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Daily Log: Monday, September 12

0700 hours

Current Position: Anchored off the Palisades.
Latitude: N 40˚ 56.3'
Longitude: W 073˚ 55.0'

Day Four of the first leg of the 2011 Fall Voyage of Discovery.

Enjoy the day in pictures as we remain anchored off the Palisades, giving the student crew time to concentrate on collecting data for their projects.

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Mouse over to hoist Emily!

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Mouse over to hoist Ymkje!

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Next Time: Student Presentations!

Robert Juet's Journal: September 12th, 1609

d'Halve Maen enters the Hudson River in the belief that this broad, deep estuary may be their hard-sought northwest passage. The ship is approached by Lenape whom Henry Hudson records as the Manahata, a tribe which lived on both sides of the river's mouth. Although still distrustful, the Halve Maen crew trades for oysters and beans to add to their provisions. Juet never refers to the Hudson by any name other than "the River"; the Lenape at the river's mouth called it Muhheakantuck, while the Mohicans the Halve Maen would encounter upriver knew it as Muh-he-kun-ne-tuk: "the river that flows both ways." The Dutch settlers of New Netherland called this the North River, a name still in common use among the city's tugboat operators today. The ship's anchorage tonight is probably located somewhere roughly near the modern site of the George Washington Bridge.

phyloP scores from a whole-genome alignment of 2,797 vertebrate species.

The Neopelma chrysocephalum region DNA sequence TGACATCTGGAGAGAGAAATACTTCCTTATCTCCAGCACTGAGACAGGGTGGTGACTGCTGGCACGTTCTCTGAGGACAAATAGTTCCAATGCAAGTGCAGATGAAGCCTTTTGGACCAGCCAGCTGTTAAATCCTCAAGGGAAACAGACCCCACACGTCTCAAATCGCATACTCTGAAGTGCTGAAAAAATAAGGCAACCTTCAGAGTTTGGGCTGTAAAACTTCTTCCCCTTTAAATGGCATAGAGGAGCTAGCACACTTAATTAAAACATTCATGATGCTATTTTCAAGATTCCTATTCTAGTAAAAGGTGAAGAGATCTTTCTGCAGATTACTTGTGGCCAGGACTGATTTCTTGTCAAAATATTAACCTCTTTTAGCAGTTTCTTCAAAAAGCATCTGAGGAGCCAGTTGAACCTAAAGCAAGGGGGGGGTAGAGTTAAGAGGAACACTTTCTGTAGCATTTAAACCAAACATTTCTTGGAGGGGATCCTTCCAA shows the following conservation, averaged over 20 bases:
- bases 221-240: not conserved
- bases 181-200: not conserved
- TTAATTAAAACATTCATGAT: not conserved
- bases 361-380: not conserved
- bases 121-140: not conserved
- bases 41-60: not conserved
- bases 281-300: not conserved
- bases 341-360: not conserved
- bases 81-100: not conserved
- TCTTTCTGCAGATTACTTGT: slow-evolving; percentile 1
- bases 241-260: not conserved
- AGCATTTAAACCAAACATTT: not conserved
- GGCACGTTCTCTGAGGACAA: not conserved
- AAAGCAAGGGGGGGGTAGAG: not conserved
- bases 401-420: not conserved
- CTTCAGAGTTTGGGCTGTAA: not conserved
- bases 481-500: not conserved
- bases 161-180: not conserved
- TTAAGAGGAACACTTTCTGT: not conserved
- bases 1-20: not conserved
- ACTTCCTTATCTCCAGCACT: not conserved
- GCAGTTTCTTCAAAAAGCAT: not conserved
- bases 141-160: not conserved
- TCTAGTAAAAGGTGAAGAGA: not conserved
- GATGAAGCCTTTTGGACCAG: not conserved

The twelfth, very faire and hot. In the after-noone at two of the clocke wee weighed, the winde being variable, between the North and the North-west. So we turned into the Riuer two leagues and Anchored. This morning at our first rode in the Riuer, there came eight and twentie Canoes full of men, women, and children to betray us; bvt we saw their intent, and suffered noone of them to come aboord of vs. At twelue of the clocke they departed. They brought with them Oysters and Beanes, whereof wee bought some. They haue great Tabacco pipes of yellow Copper, and Pots of Earth to dress their meate in. It floweth South-east by South within.

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